Wheelock Student Observations at Boston Children’s Museum: Random vs Structured Play

rw01This post is part of our series of articles by Wheelock College students documenting their observations of the many different kinds of learning and adult-child interactions taking place at Boston Children’s Museum every day.  This post was written by Wheelock Student Researchers Priyanka Deb, Julia Kelsey, Shannon Hennessy, and Liz Randall.

We were able to observe and interact with many children and families who visited the Raceways exhibit at Boston Children’s Museum. Here we documented how children interacted with both the materials and people in the exhibit. This gave us a better understanding of how children play in this particular social setting. The questions we considered during our visits were:

  • What is the difference between the first time visitor and the frequent visitor?
  • Some children play randomly with the balls and tracks. Some children plan their play. What is the difference and how do they play differently?

rw02The boy in these pictures was exploring Raceways for the first time. He gravitated towards the wire ball crank station. At first he was unsure of where to put the ball and then with a little help from an adult he was able to accomplish the goal of the activity.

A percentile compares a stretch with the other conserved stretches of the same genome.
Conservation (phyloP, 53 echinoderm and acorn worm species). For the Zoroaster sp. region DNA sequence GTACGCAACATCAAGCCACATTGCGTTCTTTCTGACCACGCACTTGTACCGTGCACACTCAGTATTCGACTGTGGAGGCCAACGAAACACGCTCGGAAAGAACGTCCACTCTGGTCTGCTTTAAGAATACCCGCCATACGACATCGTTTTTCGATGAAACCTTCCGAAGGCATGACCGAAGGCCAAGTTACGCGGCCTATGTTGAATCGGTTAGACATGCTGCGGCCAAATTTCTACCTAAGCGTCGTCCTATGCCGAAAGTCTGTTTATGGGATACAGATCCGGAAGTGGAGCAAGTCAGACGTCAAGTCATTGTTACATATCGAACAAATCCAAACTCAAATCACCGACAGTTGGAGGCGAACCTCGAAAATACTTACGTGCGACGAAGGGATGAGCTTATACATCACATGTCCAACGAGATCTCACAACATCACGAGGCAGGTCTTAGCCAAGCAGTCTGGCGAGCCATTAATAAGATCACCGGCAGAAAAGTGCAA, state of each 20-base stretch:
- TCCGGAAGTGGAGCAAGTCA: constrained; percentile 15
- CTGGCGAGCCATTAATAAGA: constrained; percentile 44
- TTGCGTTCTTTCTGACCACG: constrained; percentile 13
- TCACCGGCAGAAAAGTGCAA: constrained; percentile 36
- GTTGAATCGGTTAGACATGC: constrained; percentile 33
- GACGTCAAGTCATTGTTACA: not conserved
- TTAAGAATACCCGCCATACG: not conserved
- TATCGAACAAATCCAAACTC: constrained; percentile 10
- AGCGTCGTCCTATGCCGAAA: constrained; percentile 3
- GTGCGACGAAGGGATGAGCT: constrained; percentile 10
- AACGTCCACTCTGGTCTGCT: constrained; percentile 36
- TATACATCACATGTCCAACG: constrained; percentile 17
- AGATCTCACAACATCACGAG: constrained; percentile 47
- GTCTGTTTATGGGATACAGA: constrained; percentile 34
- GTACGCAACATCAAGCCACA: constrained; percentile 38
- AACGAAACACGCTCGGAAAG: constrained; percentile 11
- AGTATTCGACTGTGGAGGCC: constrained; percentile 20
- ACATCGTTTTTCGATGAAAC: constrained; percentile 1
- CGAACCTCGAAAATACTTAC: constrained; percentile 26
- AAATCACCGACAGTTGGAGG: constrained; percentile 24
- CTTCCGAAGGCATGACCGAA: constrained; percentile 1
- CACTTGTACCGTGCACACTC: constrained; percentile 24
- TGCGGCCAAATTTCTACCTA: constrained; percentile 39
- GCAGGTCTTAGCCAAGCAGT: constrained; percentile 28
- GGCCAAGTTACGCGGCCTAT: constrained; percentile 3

He first tried to insert a ball where it is meant to exit.

He was then redirected by an adult to put the balls in the correct hole.

rw03After receiving this assistance, he happily cranked the balls up to the top to watch them come down. The balls made it to the end of the ramp and he jumped for joy. This young boy’s story is one of the many we observed during our visits to Raceways.

rwn02Looking over all of our pictures, videos, and notes, we noticed that the play of younger children (ages 0-3) as well as first time visitors to the exhibit most commonly engaged in random play. Examples of random play include throwing the balls around the room or putting balls next to the tracks instead of on the tracks. Older children (ages 4-12) as well as frequent visitors of the exhibit participated in structured play more frequently. These children were already familiar with the different activities in Raceways and knew exactly what to do at each station.

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